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Breast Cancer Detection: 4 Tests Every Woman Should Know About

Who Should Screen and How Often?
As women get older the risk of developing breast cancer goes up, hence the importance of screening regularly increases, too. Regardless of your age or family’s medical history, if you are above the age of 20 it is recommended that you undergo annual screenings for breast cancer.

The most common and efficient screening method for detecting early-stage breast cancer is the mammogram, since it can detect tumors long before they can be felt. You will be asked to stand in front of an X-ray machine as your breasts are compressed between two plastic plates for a few seconds, allowing harmless X-rays to take precise images of your breasts from two angles to ensure optimum analysis. Generally, mammograms can accurately discover cancers around 78% of the time. 

Magnetic Resonance Imaging (MRI)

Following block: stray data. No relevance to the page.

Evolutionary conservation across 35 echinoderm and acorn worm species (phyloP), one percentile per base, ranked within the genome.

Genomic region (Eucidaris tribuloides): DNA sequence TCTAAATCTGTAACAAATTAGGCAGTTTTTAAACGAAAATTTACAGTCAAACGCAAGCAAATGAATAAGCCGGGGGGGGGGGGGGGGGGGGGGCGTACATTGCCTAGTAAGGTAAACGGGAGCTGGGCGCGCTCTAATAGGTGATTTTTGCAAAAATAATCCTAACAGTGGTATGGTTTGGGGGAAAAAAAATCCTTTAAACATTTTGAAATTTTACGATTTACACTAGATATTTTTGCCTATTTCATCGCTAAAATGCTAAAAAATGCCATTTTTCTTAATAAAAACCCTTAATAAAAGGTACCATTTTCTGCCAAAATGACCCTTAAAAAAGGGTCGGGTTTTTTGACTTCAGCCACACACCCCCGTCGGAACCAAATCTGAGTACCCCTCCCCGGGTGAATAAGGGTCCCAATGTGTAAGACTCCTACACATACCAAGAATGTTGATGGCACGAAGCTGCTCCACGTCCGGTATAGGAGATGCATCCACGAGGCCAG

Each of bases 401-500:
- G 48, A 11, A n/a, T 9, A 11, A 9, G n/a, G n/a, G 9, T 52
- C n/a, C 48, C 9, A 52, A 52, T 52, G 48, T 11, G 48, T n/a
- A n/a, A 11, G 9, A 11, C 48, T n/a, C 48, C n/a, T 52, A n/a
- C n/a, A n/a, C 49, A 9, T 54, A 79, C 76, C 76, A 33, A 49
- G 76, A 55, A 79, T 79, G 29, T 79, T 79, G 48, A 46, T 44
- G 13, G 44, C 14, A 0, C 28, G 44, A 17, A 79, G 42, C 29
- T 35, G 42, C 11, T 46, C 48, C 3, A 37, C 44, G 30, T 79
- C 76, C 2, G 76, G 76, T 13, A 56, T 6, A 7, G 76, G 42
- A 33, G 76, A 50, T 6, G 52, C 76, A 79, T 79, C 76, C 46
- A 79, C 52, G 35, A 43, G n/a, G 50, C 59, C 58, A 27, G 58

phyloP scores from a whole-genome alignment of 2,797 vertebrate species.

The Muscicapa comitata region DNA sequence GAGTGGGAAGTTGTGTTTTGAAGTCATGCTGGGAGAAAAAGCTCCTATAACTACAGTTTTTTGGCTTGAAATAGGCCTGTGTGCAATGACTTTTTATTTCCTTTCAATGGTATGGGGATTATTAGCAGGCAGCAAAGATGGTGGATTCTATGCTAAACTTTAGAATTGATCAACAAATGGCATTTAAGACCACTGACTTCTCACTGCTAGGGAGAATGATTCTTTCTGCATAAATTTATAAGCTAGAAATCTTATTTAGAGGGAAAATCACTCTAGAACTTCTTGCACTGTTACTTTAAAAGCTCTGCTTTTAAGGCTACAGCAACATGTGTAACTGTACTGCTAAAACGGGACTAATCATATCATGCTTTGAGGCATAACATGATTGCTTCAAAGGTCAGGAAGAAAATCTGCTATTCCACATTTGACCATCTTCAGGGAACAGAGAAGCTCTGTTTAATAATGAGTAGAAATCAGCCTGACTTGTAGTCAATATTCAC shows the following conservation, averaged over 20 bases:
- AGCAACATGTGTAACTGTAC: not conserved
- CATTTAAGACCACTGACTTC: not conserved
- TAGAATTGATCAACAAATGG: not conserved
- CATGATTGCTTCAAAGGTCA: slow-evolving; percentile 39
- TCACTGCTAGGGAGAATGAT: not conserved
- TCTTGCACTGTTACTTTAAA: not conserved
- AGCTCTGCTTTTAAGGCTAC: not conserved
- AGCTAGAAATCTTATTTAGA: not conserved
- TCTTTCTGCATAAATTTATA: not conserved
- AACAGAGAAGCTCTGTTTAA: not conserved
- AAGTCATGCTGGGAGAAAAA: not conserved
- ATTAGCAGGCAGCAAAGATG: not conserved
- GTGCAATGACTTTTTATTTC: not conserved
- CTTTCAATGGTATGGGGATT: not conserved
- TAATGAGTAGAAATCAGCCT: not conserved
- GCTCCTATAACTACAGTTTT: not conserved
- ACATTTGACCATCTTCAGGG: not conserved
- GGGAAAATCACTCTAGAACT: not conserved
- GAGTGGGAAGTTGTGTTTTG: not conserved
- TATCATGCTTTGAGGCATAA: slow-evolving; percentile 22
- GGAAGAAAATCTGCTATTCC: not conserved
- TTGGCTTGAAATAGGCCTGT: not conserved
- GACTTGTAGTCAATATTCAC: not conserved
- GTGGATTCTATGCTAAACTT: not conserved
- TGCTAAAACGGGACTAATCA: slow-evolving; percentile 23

An MRI test uses magnetic waves to create a 3D image of the breasts and is particularly effective in detecting smaller breast cancers. To start with, a dye called a ‘contrast solution’ is injected into the body to help expose any lumps or tumors in the final image. Next, you enter a tube-shaped machine for an average of 30 minutes, during which time the images are developed. MRIs are not meant to substitute mammograms as they produce less accurate results. However, they are quite useful for gathering information on women who are known or suspected to have advanced breast cancer.  

Clinical Breast Exam (CBE)
CBE refers to the manual examination of breasts by an experienced physician who is qualified to diagnose suspicious lumps. The physician will examine your breasts and underarm area for any skin discoloration and changes in breast texture, size and shape. Even though CBEs are the least invasive tests, in 20% of the cases, qualified physicians are able to detect cancers that may be missed by other screening methods like mammograms.  

An ultrasound is a painless, noninvasive test that creates an outline of a body part using sound waves emitted from a small hand-held device. While ultrasounds are also not recommended as mammogram replacements due to their relatively low accuracy rate, they can be used to screen women with dense breasts for whom a mammography may not be as effective. In addition, this particular test is more efficient when further assessing problems that are found during a clinical breast exam.